Run. verb. To move at a pace faster than a walk; a form of exercise I used to hate.
Six-year-old me looked out across the vast expanse of grass, stretching between me and my goal. My gym teacher had just done a terrible thing. She had brought us out to the phy ed field, told us to run around it four times, and clicked her stopwatch. I had been running for an eternity, it seemed, and yet the finish line was still an eternity away. There was no way my little legs were going to finish that mile. None.
I don’t remember crossing the finish line. I do remember sitting out the rest of gym class in tired anguish, and going home to report to my mom that I wanted to be homeschooled. That way, I would never have to run the mile again. My mom, I am sure, rolled her eyes as she sent me back to school anyway. Once a year, as I wheezed through another mile run, I questioned her judgment.
Fifteen years later, I ran 13.1 miles.
The irony of this is not lost on me. Though I had become vaguely athletic (I was a varsity athlete in high school, and I attempted one year of D-III college basketball), I was by no means a runner. I signed up for the half marathon anyway, just to see if I could do it.
I could. Barely.
On race day, my running buddy and I started slow but strong. Too soon, we were just going, well, slow. By mile 10, I was walking more than running. The last mile, which I forced myself to run in its entirety, felt like that never ending first grade mile run all over again. Crossing the finish line was not climactic. I desperately had to use the bathroom, and I was simply relieved to be done.
That was two years ago. Now, thanks to a convincing boyfriend and an open summer schedule, I am about to run a half marathon again. I’ve spent the past 11 weeks jogging around lakes, tracking my mile times, and building up my leg muscles. Everything I tried to forget about the first experience is coming back to me: the ache of cranky knees, the nerves before long runs, and the probable insanity of attempting to run so many miles. Before every run, especially anything longer than 5 miles, I am tempted to quit. What keeps me going (beyond the peer pressure of that convincing boyfriend, anyway) is how much running is teaching me about loving my body.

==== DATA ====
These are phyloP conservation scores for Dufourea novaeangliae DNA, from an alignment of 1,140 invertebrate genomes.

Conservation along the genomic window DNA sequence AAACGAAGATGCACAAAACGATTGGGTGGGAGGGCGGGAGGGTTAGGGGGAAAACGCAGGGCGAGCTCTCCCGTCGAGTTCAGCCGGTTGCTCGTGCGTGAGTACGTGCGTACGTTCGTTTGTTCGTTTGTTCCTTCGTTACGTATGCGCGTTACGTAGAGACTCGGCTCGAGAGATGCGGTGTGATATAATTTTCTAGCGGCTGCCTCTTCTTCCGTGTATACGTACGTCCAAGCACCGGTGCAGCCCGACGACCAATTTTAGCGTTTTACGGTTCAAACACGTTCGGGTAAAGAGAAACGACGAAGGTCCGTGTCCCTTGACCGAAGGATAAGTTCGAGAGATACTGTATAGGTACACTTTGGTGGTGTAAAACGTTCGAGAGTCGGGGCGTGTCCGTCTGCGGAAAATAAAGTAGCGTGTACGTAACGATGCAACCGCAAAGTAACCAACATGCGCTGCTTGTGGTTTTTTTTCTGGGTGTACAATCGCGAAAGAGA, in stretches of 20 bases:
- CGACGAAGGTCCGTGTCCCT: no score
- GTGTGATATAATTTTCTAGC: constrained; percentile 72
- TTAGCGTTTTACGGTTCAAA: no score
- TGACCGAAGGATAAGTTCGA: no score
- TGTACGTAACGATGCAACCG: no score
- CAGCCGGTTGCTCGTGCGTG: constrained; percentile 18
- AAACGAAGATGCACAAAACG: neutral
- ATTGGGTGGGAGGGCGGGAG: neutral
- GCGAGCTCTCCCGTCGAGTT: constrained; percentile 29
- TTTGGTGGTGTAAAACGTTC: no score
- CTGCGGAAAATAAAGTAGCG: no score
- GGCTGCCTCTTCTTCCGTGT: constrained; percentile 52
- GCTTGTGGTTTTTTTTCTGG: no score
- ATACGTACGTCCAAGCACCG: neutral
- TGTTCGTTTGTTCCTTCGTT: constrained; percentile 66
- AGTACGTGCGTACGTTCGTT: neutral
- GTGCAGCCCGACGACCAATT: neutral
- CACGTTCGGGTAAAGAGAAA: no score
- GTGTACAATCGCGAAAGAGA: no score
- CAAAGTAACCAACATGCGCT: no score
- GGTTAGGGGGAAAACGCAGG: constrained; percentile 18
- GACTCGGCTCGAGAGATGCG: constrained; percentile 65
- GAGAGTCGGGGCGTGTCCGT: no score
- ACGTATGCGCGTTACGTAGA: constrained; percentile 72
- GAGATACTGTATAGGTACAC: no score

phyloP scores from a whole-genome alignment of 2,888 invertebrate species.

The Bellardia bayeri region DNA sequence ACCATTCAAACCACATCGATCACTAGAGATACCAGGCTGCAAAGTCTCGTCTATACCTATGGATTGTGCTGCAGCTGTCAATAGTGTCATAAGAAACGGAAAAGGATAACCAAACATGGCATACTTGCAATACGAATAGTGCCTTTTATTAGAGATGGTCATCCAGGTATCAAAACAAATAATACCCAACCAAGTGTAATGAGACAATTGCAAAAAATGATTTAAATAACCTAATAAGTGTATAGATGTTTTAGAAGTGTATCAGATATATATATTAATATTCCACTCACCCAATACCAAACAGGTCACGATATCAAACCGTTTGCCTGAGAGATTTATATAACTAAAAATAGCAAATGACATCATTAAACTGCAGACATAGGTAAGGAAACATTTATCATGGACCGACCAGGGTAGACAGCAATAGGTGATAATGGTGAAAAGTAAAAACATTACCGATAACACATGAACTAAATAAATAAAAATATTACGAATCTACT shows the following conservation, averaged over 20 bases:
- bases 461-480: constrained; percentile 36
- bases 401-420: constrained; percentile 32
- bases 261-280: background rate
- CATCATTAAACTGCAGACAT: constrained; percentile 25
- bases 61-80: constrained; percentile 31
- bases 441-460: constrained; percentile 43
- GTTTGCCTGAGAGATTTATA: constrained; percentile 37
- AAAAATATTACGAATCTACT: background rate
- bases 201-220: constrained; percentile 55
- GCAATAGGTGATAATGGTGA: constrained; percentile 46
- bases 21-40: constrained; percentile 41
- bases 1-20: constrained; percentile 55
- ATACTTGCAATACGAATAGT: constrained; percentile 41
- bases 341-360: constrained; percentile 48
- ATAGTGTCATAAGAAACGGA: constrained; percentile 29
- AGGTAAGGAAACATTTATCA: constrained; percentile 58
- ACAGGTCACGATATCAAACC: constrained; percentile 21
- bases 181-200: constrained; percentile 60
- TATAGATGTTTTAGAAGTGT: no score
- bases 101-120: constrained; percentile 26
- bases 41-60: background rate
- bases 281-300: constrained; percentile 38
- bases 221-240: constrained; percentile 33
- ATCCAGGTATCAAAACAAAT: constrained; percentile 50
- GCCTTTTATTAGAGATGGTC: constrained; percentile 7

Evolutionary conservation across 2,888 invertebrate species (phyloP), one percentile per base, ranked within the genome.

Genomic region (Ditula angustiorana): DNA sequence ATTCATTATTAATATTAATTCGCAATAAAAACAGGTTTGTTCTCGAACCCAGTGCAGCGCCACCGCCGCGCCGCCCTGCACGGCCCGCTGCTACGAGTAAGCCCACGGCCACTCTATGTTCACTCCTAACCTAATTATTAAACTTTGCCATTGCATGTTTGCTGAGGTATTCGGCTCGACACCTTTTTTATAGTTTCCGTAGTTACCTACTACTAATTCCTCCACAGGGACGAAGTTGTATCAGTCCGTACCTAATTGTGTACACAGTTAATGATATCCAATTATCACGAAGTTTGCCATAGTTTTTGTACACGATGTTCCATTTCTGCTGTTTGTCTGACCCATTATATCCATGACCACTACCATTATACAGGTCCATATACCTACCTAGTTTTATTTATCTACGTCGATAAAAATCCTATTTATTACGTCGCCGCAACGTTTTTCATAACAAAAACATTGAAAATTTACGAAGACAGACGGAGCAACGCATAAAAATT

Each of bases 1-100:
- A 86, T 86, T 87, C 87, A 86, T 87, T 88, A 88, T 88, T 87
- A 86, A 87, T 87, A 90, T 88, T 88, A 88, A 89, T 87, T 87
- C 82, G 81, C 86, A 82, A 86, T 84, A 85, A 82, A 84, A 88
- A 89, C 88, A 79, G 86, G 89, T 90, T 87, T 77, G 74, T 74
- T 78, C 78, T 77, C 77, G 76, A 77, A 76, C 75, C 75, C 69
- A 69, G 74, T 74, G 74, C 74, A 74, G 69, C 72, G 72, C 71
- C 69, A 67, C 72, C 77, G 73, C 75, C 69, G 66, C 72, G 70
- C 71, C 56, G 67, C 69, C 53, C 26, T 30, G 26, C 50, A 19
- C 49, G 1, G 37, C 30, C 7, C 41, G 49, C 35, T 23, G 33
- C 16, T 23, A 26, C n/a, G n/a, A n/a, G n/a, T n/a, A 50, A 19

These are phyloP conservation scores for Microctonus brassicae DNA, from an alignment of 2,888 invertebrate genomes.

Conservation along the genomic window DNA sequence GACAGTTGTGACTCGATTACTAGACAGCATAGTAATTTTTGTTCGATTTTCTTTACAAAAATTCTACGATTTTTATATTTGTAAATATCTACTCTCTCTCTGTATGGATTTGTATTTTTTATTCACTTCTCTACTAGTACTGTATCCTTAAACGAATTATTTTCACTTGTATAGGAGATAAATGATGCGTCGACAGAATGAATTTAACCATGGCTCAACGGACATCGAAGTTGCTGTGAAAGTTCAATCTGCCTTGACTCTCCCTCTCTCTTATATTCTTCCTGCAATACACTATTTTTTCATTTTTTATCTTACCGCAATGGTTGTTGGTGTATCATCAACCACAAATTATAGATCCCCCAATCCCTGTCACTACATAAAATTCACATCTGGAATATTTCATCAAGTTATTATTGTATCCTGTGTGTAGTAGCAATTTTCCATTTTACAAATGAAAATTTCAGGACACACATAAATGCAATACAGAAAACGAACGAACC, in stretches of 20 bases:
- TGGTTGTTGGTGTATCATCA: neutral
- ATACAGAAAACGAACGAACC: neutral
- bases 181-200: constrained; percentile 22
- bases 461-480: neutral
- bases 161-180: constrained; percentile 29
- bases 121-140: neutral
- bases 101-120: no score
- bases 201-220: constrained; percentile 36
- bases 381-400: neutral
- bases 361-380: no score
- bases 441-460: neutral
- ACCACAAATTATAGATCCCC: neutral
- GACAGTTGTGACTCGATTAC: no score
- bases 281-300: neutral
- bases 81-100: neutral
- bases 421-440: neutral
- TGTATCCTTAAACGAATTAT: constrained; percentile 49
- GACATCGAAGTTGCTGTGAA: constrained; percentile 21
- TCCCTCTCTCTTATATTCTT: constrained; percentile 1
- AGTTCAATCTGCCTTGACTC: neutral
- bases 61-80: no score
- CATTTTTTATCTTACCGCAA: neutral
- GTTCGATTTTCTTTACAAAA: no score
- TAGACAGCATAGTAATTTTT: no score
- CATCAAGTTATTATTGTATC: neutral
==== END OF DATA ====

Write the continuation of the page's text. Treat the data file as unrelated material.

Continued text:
My body, like them all, is unique. I am 6’1”, broad-shouldered, with big feet and an athlete’s build. Though I can reach the top kitchen shelves without a chair, my frame often feels fraught with limitations. After all, this body does not blend in. It does not fit into pants with normal inseams. It is not delicate. It does not inspire tact in the middle school students I teach, as I often overhear encouraging, self-esteem-boosting quotes like “she’s gigantic!” whispered from new classes.
These limits provoke my mild intolerance most days. I cannot change the length of my spine, the span of my hip bones, the size of my feet, or the width of my shoulders. So I roll my eyes and resign myself to not wearing tall heels, to wearing dresses that flow gently over my hips and thighs, to joking about how easy my blonde head is to spot in a crowd.
Running helps change that perspective.
After a run midway through my training, I stood in my running shorts and confronted my bathroom mirror. Normally, I would poke my legs, noticing how they were paler and larger than I would prefer. I would examine the grossly fascinating blister forming on my left foot. I would hope and pray that all this running was firming up those glutes for the height of swimsuit season.
But after powering through long runs, decreasing my mile times, and perfecting my form, my muscles deserve more than half-hearted criticism. They have grown and stretched. They have voiced their complaints, and I have pushed them. My quads have gained definition after each run. My glutes have strengthened with every wall sit, lessening the ache in my IT band. The blisters on my toes are hard-earned, from pounding into pavement thousands of times. Using my body shows me its potential. I see all this body can do and how much it deserves my love.
The finish line of my half marathon is quickly approaching. I have no idea how those 13.1 miles will pass. Maybe my training will pay off, and I’ll be triumphant as I near the end. Maybe I’ll feel like a first grader again, counting every step towards the finish line and hoping to never, ever run again. Either way, what seemed impossible will have happened. My body will have survived a million and a half miles of training, give or take a few. And it will have earned my love.